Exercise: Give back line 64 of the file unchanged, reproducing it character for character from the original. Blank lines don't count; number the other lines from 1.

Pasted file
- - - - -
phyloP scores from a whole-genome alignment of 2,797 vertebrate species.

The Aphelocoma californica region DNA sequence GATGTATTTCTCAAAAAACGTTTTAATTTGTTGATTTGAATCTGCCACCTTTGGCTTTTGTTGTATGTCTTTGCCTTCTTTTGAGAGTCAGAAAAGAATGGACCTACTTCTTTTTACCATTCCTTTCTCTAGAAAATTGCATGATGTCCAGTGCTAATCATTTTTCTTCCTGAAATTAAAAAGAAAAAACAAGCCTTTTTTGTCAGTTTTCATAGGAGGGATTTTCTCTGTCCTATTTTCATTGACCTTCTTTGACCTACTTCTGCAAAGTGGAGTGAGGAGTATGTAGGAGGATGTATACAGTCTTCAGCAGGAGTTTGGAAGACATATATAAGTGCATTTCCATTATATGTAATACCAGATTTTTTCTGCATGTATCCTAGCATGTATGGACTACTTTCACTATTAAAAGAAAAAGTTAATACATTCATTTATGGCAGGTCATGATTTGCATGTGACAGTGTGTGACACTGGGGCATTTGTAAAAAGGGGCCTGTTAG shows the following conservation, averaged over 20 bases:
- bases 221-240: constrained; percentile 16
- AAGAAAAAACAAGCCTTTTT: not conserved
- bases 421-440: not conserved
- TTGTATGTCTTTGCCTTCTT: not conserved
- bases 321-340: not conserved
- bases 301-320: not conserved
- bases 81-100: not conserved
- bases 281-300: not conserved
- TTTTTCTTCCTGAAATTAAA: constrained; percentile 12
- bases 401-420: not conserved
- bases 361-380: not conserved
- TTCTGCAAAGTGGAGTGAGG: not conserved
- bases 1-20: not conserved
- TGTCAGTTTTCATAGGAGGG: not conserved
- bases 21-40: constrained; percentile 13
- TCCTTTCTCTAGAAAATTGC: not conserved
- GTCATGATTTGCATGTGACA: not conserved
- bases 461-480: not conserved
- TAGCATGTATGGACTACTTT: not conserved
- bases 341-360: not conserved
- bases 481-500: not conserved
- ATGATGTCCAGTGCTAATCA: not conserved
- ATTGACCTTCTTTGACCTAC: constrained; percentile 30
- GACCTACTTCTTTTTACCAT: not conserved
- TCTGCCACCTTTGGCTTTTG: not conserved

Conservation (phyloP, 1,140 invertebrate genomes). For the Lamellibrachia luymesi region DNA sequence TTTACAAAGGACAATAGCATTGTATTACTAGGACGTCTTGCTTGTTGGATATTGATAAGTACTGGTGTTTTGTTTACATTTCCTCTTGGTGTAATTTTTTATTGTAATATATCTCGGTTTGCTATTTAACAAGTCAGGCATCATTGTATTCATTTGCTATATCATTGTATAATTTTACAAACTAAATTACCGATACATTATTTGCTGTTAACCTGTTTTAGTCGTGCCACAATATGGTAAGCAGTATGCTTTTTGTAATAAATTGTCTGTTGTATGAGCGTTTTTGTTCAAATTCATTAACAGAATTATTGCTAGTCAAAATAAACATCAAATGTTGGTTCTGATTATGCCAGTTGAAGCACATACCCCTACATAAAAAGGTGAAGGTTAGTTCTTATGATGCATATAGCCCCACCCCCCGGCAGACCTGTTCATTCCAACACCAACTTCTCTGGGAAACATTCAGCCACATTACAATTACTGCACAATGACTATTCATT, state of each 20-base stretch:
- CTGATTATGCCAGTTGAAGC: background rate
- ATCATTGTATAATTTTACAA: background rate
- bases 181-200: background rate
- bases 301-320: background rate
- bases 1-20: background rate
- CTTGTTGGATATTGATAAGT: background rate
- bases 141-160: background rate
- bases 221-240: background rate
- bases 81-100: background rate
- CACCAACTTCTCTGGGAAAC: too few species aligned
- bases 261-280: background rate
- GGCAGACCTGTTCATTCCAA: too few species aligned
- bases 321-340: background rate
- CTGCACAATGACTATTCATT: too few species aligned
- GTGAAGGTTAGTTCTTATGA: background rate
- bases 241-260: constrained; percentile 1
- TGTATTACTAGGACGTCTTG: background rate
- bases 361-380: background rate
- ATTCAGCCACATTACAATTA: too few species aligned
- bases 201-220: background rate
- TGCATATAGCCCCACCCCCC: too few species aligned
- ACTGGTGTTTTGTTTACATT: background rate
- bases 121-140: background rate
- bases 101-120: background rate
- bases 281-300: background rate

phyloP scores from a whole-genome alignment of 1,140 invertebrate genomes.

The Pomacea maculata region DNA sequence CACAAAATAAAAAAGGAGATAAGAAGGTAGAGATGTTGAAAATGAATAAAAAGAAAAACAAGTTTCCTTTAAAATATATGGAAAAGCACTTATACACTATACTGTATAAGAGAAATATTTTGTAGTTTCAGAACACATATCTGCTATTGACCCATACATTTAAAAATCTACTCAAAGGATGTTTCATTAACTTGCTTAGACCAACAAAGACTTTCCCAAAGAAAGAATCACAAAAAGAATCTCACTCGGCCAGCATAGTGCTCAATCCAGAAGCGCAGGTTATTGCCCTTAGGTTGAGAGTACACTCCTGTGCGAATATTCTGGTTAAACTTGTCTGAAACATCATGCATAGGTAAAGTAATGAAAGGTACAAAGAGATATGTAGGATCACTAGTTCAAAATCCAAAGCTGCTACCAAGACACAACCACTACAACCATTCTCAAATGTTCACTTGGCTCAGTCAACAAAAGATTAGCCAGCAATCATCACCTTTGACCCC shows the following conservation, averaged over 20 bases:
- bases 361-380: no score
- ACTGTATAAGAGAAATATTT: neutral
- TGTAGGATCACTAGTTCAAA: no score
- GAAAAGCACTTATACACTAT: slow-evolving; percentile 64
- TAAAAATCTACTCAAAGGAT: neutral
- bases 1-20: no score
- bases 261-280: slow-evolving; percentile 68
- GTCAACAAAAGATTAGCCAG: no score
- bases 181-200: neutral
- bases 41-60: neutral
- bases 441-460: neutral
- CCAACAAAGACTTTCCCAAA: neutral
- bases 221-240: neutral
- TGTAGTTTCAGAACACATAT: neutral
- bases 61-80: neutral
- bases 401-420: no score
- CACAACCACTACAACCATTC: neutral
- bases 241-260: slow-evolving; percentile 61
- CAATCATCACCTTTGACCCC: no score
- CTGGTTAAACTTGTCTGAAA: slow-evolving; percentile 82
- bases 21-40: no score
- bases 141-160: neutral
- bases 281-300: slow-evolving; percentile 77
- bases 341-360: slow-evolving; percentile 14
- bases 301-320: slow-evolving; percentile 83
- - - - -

- bases 181-200: neutral